Several cinemaps are used to illustrate advances in the campaign, but there is also footage of interested parties consulting maps, as here:
Lanzmann's supplement to Shoah consists mostly in Yehuda Lerner's to-camera narrative. A map can be seen in the above view of contemporary Warsaw, and later - to illustrate his account of events - maps and models of the camp's layout are shown:
Baier's road movie goes from Lausanne to Warsaw, a journey imagined by the protagonist firstly as a variant of Sutter's journey from Switzerland to California, as related by Cendrars in his novel L'Or:
He imagines the landscape of Sutter's destination as he sits in a meeting beside a map, and then superimposes the flag of Poland onto that landscape:
His preparations for the journey include buying histories of and guides to Poland, and a friend's gift of a copy of Cendrars's novel in Polish:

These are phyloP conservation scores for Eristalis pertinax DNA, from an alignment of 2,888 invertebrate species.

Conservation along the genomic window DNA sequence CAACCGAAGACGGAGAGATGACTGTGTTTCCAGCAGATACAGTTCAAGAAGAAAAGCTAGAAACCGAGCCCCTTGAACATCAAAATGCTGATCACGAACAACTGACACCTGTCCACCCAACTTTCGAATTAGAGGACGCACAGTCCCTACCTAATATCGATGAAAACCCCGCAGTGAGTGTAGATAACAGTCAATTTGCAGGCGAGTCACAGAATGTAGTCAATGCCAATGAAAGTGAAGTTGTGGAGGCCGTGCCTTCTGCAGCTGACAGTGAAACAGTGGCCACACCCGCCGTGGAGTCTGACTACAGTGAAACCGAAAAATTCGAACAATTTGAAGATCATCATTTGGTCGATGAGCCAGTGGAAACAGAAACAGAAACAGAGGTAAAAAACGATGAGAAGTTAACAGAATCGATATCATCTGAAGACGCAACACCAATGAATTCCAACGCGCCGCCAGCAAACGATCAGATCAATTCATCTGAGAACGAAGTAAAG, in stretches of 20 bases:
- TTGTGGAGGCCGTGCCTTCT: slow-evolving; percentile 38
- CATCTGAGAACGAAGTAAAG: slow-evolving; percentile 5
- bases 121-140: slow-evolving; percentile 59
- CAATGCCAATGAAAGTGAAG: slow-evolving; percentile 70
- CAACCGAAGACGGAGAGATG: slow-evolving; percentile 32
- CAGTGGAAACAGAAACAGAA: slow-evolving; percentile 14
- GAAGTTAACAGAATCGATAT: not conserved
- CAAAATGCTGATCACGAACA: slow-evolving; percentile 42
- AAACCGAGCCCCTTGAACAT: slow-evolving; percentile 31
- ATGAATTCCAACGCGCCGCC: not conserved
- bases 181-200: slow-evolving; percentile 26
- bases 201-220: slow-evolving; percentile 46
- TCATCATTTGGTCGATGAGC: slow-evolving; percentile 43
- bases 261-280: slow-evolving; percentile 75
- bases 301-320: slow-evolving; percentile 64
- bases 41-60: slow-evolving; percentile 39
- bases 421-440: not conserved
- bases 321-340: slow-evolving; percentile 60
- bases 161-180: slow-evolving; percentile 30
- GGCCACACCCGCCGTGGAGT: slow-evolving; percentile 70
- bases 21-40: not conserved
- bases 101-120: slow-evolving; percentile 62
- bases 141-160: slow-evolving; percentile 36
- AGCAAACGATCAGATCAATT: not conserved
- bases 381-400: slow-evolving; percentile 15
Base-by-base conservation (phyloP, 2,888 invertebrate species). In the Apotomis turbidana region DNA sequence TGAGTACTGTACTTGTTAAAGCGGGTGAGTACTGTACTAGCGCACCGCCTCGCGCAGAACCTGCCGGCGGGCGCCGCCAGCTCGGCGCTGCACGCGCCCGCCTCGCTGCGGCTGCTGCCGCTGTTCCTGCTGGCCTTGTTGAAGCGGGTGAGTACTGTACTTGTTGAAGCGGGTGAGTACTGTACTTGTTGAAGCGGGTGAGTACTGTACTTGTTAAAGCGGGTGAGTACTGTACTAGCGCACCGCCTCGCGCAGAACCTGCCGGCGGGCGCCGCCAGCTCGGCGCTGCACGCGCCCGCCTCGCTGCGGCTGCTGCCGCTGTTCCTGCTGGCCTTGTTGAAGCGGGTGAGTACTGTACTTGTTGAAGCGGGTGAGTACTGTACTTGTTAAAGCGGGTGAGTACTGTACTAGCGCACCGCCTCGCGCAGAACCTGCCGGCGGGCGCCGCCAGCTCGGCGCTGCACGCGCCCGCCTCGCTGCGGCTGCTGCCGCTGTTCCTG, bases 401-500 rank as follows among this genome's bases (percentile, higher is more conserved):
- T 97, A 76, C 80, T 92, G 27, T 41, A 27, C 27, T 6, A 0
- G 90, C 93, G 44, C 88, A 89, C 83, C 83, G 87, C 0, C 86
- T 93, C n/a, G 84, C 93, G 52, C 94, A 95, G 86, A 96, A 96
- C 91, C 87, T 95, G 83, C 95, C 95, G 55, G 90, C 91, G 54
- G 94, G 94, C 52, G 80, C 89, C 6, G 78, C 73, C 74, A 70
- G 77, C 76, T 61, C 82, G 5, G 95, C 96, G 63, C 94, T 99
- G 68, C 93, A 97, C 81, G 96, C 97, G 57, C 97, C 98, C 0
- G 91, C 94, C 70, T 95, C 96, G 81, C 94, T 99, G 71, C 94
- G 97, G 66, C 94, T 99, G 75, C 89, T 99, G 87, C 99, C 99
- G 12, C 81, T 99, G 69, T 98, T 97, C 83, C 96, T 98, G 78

At the end of the film we are shown that In the margins of this copy he has made personal notes, and drawn onto a blank page a map of his journey:
‘Workers do not produce themselves, they produce a power independent of themselves. The success of this production, the abundance it generates, is experienced by the producers as an abundance of dispossession. As their alienated products accumulate, all time and space become foreign to them. The spectacle is the map of this new world—a map that is identical to the territory it represents. The forces that have escaped us display themselves to us in all their power.’
Guy Debord, The Society of the Spectacle (London: Rebel Press, 1983 ), p.16.